During the early 1950s public interest in space exploration developed. The focal event that opened the space age was the International Geophysical Year from July 1957 to December 1958, during which hundreds of scientists around the world coordinated their efforts to measure the Earth’s near-space environment. As part of this study, both the United States and the Soviet Union announced that they would launch artificial satellites into orbit for nonmilitary space activities.
When the Soviet Union launched the first Sputnik satellite in 1957, the feat spurred the United States to intensify its own space exploration efforts. In 1958 the National Aeronautics and Space Administration (NASA) was founded for the purpose of developing human spaceflight. Throughout the 1960s NASA experienced its greatest growth. Among its achievements, NASA designed, manufactured, tested, and eventually used the Saturn rocket and the Apollo spacecraft for the first manned landing on the Moon in 1969 (see Apollo Program). In the 1960s and 1970s, NASA also developed the first robotic space probes to explore the planets Mercury, Venus, and Mars (see Mariner). The success of the Mariner probes paved the way for the unmanned exploration of the outer planets in Earth’s solar system.
In the 1970s through 1990s, NASA focused its space exploration efforts on a reusable space shuttle, which was first deployed in 1981. In 1998 the space shuttle, along with its Russian counterpart known as Soyuz, became the workhorses that enabled the construction of the International Space Station.
In 1900 the German physicist Max Planck proposed the then sensational idea that energy is not infinitely divisible but is always given off in set amounts, or quanta. Five years later, German-born American physicist Albert Einstein successfully used quanta to explain the photoelectric effect, which is the release of electrons when metals are bombarded by light. This, together with Einstein’s special and general theories of relativity, challenged some of the most fundamental assumptions of the Newtonian era.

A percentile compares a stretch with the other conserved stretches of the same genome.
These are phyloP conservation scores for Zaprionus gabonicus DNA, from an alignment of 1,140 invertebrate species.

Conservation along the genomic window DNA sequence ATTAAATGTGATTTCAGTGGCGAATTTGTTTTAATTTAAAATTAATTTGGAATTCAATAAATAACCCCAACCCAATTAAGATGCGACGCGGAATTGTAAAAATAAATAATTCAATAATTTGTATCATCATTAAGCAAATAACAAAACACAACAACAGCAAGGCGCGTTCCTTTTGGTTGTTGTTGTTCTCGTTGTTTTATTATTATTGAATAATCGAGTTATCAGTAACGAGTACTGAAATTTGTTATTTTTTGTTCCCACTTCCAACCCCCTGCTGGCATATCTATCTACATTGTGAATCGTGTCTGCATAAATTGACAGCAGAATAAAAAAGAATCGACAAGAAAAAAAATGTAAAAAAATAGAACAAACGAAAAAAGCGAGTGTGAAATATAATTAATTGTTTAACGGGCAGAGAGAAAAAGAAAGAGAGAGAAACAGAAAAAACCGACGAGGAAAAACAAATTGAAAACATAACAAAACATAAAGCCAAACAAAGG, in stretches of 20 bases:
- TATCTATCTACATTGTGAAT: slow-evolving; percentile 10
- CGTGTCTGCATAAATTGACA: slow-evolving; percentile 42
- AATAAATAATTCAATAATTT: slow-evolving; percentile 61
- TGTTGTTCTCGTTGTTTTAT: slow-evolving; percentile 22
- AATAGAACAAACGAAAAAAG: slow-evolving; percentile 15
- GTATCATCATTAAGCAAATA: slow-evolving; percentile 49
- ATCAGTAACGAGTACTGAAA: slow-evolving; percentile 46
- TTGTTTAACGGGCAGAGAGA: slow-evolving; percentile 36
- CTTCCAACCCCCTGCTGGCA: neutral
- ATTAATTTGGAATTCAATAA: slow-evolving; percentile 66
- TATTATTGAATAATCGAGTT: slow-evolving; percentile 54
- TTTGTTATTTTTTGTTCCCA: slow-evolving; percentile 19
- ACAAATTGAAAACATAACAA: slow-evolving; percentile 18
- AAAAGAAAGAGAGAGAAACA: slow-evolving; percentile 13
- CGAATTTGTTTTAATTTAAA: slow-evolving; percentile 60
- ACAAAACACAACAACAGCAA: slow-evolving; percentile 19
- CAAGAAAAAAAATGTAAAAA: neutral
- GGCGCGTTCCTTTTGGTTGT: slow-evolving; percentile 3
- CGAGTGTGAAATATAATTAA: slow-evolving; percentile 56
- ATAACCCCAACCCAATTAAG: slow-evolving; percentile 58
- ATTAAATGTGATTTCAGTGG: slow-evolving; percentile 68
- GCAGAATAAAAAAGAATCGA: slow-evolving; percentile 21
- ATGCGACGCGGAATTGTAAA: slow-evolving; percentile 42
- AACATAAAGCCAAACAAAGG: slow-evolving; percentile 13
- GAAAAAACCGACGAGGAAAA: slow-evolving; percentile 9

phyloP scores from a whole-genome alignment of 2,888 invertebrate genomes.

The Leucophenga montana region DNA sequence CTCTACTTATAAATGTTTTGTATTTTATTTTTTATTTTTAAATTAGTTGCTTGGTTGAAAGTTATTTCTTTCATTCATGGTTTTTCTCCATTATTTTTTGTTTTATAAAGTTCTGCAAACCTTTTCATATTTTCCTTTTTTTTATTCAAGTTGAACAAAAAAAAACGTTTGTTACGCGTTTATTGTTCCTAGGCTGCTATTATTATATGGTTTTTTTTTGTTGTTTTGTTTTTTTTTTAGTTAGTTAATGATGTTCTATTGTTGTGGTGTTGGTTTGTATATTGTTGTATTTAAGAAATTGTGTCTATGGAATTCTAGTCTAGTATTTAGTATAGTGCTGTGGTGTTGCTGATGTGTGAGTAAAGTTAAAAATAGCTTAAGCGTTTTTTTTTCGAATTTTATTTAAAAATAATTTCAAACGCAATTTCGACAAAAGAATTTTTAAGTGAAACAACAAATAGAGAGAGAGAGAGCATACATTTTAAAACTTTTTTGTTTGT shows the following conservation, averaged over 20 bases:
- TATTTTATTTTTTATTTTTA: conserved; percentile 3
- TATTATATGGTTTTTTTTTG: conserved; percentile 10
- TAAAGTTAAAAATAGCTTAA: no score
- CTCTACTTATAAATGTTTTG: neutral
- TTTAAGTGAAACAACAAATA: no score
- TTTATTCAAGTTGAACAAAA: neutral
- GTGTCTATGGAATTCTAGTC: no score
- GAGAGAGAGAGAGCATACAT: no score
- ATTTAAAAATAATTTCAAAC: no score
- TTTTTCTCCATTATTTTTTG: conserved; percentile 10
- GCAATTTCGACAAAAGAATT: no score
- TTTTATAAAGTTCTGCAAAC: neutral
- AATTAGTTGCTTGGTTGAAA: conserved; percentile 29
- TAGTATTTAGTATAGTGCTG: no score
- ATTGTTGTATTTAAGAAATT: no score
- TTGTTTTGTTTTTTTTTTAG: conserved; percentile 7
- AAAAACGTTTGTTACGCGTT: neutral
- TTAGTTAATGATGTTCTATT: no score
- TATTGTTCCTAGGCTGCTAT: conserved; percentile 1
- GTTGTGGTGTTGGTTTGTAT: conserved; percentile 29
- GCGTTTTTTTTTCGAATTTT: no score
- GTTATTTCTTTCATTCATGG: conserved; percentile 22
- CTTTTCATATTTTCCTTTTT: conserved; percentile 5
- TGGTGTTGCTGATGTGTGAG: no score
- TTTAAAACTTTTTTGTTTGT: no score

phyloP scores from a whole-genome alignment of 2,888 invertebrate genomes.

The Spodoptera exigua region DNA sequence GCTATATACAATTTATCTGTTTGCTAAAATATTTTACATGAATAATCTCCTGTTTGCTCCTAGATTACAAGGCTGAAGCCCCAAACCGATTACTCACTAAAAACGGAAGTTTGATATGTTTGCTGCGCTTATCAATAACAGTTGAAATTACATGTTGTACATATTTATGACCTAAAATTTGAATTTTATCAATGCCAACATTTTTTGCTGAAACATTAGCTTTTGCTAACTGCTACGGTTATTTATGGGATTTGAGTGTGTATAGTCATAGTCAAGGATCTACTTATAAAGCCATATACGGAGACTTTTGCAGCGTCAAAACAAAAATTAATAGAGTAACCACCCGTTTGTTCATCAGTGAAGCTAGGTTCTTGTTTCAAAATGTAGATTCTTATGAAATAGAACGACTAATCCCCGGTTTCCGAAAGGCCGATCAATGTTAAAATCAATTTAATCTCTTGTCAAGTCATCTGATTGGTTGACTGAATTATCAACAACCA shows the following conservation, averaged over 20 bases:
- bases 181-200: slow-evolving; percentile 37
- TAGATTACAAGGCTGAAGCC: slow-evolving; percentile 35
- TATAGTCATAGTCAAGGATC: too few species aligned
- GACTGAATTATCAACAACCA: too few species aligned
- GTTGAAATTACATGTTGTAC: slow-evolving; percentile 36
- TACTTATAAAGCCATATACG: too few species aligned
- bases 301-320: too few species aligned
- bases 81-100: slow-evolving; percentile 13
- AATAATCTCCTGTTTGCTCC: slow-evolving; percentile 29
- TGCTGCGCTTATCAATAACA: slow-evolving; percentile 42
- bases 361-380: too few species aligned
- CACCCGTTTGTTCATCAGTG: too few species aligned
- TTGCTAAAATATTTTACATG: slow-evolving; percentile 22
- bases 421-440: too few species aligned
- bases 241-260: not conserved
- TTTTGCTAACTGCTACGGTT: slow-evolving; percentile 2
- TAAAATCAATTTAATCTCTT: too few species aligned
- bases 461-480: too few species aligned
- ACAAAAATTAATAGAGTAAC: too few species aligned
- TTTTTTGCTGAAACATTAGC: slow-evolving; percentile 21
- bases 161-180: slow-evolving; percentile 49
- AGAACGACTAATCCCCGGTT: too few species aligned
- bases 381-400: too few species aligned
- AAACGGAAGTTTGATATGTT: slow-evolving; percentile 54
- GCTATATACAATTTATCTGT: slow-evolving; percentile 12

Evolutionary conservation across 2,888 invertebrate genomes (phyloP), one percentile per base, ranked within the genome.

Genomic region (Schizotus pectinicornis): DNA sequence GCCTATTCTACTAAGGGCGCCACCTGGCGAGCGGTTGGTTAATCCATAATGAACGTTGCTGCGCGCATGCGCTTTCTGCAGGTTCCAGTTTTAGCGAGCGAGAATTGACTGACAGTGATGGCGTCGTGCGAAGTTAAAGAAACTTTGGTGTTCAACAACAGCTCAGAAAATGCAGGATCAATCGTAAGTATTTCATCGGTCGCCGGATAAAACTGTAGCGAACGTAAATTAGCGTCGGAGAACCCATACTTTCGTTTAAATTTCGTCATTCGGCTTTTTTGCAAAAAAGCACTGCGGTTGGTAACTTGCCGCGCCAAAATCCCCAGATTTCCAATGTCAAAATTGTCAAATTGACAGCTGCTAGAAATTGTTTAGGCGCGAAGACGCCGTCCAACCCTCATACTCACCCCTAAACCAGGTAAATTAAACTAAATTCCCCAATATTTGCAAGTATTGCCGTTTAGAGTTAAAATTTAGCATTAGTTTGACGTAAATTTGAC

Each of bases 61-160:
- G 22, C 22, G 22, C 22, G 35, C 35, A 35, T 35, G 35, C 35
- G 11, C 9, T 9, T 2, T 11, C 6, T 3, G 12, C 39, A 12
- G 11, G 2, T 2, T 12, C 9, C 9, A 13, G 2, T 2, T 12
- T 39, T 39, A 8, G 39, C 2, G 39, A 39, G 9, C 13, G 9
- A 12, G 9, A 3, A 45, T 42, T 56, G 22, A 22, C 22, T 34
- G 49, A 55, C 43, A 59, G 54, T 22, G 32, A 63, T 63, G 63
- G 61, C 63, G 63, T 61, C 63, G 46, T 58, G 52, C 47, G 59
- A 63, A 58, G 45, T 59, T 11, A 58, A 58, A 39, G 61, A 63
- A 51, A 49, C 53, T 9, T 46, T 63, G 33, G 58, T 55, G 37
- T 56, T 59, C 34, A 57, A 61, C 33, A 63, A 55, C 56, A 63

Unlike the laws of classical physics, quantum theory deals with events that occur on the smallest of scales. Quantum theory explains how subatomic particles form atoms, and how atoms interact when they combine to form chemical compounds. Quantum theory deals with a world where the attributes of any single particle can never be completely known—an idea known as the uncertainty principle, put forward by the German physicist Werner Heisenberg in 1927. But while there is uncertainty on the subatomic level, quantum physics successfully predicts the overall outcome of subatomic events, a fact that firmly relates it to the macroscopic world—that is, the one in which we live.
In 1934 Italian-born American physicist Enrico Fermi began a series of experiments in which he used neutrons (subatomic particles without an electric charge) to bombard atoms of various elements, including uranium. The neutrons combined with the nuclei of the uranium atoms to produce what he thought were elements heavier than uranium, known as transuranium elements. In 1939 other scientists demonstrated that in these experiments Fermi had not formed heavier elements, but instead had achieved the splitting, or fission, of the uranium atom’s nucleus. These early experiments led to the development of fission as both an energy source (see Nuclear Energy) and a weapon (see Atomic Bomb).
These fission studies, coupled with the development of particle accelerators in the 1950s, initiated a long and remarkable journey into the nature of subatomic particles that continues today. Far from being indivisible, scientists now know that atoms are made up of 12 fundamental particles known as quarks and leptons, which combine in different ways to make all the kinds of matter currently known.
Advances in particle physics have been closely linked to progress in cosmology. From the 1920s onward, when the American astronomer Edwin Hubble showed that the universe is expanding, cosmologists have sought to rewind the clock and establish how the universe began. Today, most scientists believe that the universe started with a cosmic explosion some time between 10 and 20 billion years ago (see Big Bang Theory). However, the exact sequence of events surrounding its birth, and its ultimate fate, are still matters of ongoing debate.